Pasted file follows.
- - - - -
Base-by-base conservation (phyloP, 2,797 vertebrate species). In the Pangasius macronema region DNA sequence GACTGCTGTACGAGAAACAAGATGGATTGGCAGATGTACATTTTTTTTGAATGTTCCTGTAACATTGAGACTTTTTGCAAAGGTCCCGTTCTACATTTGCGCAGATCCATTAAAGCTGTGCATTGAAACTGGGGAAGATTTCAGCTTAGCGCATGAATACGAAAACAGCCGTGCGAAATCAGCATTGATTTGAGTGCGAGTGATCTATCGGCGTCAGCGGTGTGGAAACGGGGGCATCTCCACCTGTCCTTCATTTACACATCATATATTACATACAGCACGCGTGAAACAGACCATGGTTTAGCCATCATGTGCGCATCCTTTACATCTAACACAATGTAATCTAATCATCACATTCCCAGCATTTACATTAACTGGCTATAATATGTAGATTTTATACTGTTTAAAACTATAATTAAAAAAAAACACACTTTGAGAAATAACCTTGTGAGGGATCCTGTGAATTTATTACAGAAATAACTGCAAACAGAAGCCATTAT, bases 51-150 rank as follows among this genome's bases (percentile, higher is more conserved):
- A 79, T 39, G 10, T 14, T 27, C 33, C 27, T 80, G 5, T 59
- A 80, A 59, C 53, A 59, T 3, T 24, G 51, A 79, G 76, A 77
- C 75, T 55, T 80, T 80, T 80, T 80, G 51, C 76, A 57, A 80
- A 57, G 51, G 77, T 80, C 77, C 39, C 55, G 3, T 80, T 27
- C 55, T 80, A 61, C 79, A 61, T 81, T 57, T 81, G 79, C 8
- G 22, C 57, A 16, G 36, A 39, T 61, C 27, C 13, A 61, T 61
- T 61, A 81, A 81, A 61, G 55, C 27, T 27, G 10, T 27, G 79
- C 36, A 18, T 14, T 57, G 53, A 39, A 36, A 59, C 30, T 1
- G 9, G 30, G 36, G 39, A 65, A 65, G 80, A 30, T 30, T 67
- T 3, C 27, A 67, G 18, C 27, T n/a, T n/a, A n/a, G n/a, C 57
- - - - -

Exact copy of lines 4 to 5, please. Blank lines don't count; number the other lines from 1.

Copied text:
- C 75, T 55, T 80, T 80, T 80, T 80, G 51, C 76, A 57, A 80
- A 57, G 51, G 77, T 80, C 77, C 39, C 55, G 3, T 80, T 27